I am the face of Infertility.

This is my story of HOPE.

I am one of the lucky ones. It may not seem like it as I begin my story, but this one has a happy ending.
I have wanted children for as long as I can remember, always feeling like I was meant to have a family. However, around age 14, I began to have severe pelvic pain, it would get to the point where the pain would double me over, especially during my time of the month. I was placed on pain medication to get me by. Eventually, I stopped having a period altogether. When I was 21, I was finally diagnosed with severe PCOS and 2 years later I was told I also have Endometriosis. Both were severe enough that my doctor (at the time) suggested an immediate hysterectomy. She said that Endometriosis can be fatal in extreme cases, that it can cause infection or even spread to vital organs and shut them down. I asked her if it looked like I could be one of those extreme cases, she said simply “not yet.” I told her I wanted children and she informed me that I would most likely never be able to have children as both PCOS and Endometriosis can cause infertility and while pregnancy can lessen the symptoms and even stop the spread of Endometriosis, PCOS can make it near impossible to get pregnant. I chose to take my chances and declined the hysterectomy.
Fast forward 7 years to 2008. By this point I had been told by 5 different doctors that I would most likely never be able to have children. I met my husband that year and after he told me he had also always wanted to have children, with a heavy heart I told him there was a high chance that I wouldn’t be able to conceive. Regardless of that knowledge, shortly after he proposed we decided to start trying to have a baby. Every month that went by with that dreaded “negative” pregnancy test, I fell further into doubt and depression. After a year of trying with no success, I went to see a new doctor. After a few visits with him and several tests, he told me the words I feared the most, “you are infertile”. Despite being told many times that I would most likely never have children, it was always just “most likely”, meaning there was still a chance, albeit a very small one. Hearing the word “infertile” was like a knife to the heart.
I began to mourn the loss of children I would never have. Worse, I had to tell my husband (who was my fiance at this point). He took it better than I expected, but I knew he was hurting just as I was. Ever my protector and comforter, he stayed strong for me. I began to grieve as one would a loss and a few months later I saw my doctor again for a minor procedure. I told him I was depressed because of the infertility and I couldn’t seem to get past it. He then told me something I never expected. He said, “you know, infertility is not a life sentence, it’s merely an inconvenience. There’s always hope.” HOPE! I asked him to elaborate and he said that he has had a handful of other patients that were also infertile, but with work and determination, they were all pregnant within a year of receiving the diagnosis.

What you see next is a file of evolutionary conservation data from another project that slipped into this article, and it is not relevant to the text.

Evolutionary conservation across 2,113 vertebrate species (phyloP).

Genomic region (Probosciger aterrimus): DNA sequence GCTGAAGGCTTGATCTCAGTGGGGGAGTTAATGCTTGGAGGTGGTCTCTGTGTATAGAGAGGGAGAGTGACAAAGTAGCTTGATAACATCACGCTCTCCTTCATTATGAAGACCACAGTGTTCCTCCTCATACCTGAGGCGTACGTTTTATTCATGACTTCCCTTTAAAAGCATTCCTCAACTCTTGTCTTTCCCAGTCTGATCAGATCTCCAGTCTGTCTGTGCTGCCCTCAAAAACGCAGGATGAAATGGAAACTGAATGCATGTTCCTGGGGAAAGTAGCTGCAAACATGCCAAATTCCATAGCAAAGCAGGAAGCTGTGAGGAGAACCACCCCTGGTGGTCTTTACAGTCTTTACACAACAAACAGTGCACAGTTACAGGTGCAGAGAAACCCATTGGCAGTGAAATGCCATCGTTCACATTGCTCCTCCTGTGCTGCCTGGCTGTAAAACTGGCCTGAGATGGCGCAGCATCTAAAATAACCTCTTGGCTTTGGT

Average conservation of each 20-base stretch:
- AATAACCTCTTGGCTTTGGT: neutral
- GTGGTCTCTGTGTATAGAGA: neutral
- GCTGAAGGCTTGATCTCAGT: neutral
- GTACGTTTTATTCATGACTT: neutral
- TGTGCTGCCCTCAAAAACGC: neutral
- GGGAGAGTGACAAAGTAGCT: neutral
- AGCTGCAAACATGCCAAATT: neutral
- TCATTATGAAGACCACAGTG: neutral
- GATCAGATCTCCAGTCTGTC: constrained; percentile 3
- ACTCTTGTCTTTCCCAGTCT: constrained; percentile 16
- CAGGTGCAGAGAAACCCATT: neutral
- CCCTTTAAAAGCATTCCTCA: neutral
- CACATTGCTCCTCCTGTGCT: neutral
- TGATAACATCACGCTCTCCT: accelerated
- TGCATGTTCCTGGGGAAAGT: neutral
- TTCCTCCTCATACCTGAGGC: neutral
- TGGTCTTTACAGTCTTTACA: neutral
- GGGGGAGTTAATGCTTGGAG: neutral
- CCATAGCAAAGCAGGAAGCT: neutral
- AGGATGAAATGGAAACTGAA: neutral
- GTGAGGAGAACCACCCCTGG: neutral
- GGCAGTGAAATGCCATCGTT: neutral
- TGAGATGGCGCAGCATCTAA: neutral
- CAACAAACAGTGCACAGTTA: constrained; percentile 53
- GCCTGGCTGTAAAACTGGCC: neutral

A window had opened. Even though we were terrified of getting our hopes up only to have them shattered again, my husband and I met with the doctor to discuss the steps we needed to take. He put me on Metformin (a popular diabetic medication that is supposed to work for PCOS patients as well) as he said that would regulate my periods and kick-start my reproductive system. Nine months later, we still had no success, so I was then placed on a strong fertility medication called Clomid and was told to also continue taking the Metformin. Three months after beginning the Clomid, I was late. I thought for sure it was like any other month that I was late, but took a pregnancy test anyway. My heart stopped for a second when I looked at the test and saw the “positive”. Could it be true? I took another one and it was positive as well. I woke my husband and tearfully told him he was going to be a daddy. It took a minute to register, but I’ll never forget the look on his face when it did.
The next 9 months were scary, we worried over every little twinge and even had some seriously frightening moments. At 21 weeks pregnant we thought I was losing the baby. The physical pain I was in was unbearable, the worst pain I’ve ever felt. After being sent to labor and delivery at the local hospital, they determined I was not having a miscarriage but suffering from rather nasty case of kidney stones (OUCH!). Add to that a diagnosis of gestational diabetes and pre-eclampsia (complete with bedrest and several non-stress tests) it was a very eventful pregnancy.
At 41 weeks pregnant, after 40 hours of labor, I was taken to the OR for a c-section and delivered a beautiful, healthy baby boy. He is my miracle. I say it again, I am one of the lucky ones. I realize just how lucky every time I look at my beautiful, happy, playful little boy who is now 3 months old. He has brought so much joy into our lives and is a constant reminder that no matter how bad a situation may appear, there is always a glimmer of hope.
You can contact Becky at:


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  1. Becky,
    I’m so happy for your miracle! Your story is one of hope and it makes me even more joyful that you have your beautiful son with you today!

  2. Becky,
    Thank you so much for sharing your story! My husband and I had a similar experience, told we could not conceive on our own. We sought out a new doctor who has helped us get to the point where we have a very great chance of conceiving naturally. It’s stories like yours that have kept us going. Never give up hope.

    Best wishes to you and your family,

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